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Semi-Monthly Racing Commentary with
By Dave Dykes CLICK ON PHOTO FOR FULL SIZE
This week we present a real
potpourri of vintage racing images, kinda’ a little-bit of everything.
Special-thanks go out to our friends Tom Ormsby, Chris Langer, and Steve
Kennedy for sharing some of their visual memories for all to enjoy! Lest
we forget, condolences go out to the family & friends of veteran modified
campaigner Roger Hill and also Joe Gerber who along with his father Al
promoted the Race of Champions, both of whom the racing community lost
recently. GOOD NEWS NOTE: As reported here a few months-ago, former
modified great “Daring Dick” Caso had been critically injured in a Moped
accident. It was learned at Sunday’s NEAR Annual Meeting that Dick has
made a full-recovery and is doing great! As-always, email reaches me at
NOTE: We have now put a comment box at the end of
the web site. Please feel free to leave your comments.
More… Vintage Views!
with great sadness that we report the passing of Westfield, North
Carolina modified racing veteran Roger Hill last week following
a brief illness. A fixture on the NASCAR Modified Tour since the
1980s, he stepped out from behind the wheel to become a car owner in
1996. A well-liked and respected member of the racing community, his
“Hillbilly Racing Team” had employed some of the brightest talent on
the circuit over the years. This photo from what we believe to be
Martinsville captures Roger at the controls of his Capri-bodied
creation during his driving days. (Tom Ormsby Collection).
Here’s a nice pitside shot of the late Marvin
Chase. Known by Connecticut fans as primarily a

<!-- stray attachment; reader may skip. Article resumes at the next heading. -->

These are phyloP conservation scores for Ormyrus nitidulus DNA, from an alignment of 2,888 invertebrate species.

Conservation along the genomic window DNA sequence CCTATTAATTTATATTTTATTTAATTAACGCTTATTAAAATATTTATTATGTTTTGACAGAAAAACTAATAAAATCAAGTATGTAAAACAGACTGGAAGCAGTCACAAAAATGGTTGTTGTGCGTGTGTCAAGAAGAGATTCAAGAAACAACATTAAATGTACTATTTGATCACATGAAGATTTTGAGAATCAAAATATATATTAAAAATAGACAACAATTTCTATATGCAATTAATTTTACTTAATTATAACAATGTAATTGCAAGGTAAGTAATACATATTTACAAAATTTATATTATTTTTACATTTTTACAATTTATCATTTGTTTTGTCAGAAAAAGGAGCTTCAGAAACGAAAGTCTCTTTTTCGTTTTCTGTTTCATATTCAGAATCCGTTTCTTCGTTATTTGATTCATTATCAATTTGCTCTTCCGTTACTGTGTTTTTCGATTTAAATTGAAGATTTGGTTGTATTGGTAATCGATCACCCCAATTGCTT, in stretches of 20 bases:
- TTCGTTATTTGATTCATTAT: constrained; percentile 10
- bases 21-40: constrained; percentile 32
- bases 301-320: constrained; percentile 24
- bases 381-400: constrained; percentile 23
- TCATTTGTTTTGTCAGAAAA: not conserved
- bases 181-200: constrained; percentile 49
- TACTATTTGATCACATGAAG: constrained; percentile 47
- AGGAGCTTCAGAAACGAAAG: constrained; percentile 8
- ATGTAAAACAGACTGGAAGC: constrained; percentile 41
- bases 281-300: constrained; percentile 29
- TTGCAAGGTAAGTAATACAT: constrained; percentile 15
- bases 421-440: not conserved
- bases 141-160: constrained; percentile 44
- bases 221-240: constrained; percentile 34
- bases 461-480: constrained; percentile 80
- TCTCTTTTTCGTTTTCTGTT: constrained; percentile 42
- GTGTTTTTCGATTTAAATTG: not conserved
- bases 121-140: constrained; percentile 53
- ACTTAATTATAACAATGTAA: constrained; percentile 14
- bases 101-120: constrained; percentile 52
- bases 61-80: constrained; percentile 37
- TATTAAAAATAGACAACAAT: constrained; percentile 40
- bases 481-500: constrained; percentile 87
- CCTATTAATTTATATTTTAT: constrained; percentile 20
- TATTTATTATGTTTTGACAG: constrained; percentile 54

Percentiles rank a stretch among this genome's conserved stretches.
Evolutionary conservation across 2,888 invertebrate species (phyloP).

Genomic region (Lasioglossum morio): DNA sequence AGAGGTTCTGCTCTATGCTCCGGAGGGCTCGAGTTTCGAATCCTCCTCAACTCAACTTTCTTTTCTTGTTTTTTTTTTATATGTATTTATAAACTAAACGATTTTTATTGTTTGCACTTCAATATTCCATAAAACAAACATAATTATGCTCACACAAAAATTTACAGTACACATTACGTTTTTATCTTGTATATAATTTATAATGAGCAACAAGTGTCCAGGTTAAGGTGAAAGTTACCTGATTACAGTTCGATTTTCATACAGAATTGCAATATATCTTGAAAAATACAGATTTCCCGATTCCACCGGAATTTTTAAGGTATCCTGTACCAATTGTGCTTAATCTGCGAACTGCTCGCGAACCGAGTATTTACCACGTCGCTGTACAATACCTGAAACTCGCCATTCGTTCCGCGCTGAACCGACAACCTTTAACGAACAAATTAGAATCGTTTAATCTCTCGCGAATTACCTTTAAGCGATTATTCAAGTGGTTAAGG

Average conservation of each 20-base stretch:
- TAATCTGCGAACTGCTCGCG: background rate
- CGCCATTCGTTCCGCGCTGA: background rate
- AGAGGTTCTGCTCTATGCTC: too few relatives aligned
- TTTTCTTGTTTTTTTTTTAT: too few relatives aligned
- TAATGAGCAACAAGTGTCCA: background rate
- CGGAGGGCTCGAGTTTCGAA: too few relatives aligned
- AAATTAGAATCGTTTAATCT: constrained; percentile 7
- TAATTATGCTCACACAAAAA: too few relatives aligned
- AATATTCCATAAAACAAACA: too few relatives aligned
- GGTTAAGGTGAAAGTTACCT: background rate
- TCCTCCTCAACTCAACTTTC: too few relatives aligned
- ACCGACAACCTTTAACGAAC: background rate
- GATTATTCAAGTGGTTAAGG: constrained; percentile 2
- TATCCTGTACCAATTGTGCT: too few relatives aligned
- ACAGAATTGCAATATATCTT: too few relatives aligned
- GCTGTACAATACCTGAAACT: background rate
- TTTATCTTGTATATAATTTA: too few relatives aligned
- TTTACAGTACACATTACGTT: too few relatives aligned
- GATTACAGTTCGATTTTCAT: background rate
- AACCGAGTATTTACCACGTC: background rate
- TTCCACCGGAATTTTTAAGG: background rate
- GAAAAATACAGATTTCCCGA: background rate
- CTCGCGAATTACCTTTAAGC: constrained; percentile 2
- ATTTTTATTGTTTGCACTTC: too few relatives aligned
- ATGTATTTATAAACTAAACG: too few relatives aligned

Waterford Speedbowl competitor, he also tasted
success at the storied Norwood Arena in
Massachusetts – an easy feat by no-means. After
hanging-up his helmet, Marvin became involved with
the New England Antique Racers, heavily contributing
his time to the club. Every year, a NEAR member is
presented the “Marvin Chase Contribution Award”
in honor of this late racer. Fondly remembered,
“Marv” had many friends at the shoreline oval,
including this scribe. (Dugas Photo, Tom Ormsby
If you were lucky enough to be around the sport when
this guy was in his prime, you witnessed one of the
best. Our friend and Webmaster Tom Ormsby of
www.vintagemodifieds.com once stated that he was
“Colorful, Controversial, and Popular” all at
the same time. The truth-is, Anthony“Jap”
Membrino helped sell a lot of tickets during a
stellar career that lasted over 3-decades. While he
experienced incredible success at Plainville Stadium
Jap also won-big at many other New England venues.
He’s captured here at the late & much-missed
Riverside Park Speedway in Massachusetts in the
Eddie Oles Gremlin. The 78 year old Jap has been in
the hospital with a 90% artery blockage and should
be home tomorrow, but, will be laid up awhile. Cards
can reach him at Tony Membrino 328 Bassett Rd.,
Watertown, Ct. 06795. (Shany
Here’s a driver that was successful in both the
“fendered” divisions and the Modifieds. Shown here
at Connecticut’s Waterford Speedbowl in 1972 is
“Uncle Don” Steiner at the wheel of his neat little
Chevy Corvair-bodied entry. The crossover to late model
tinwork from the traditional coupes produced some really
memorable Modifieds, and Steiner’s ride was one of them.
(Shany Photo Courtesy Chris Langer).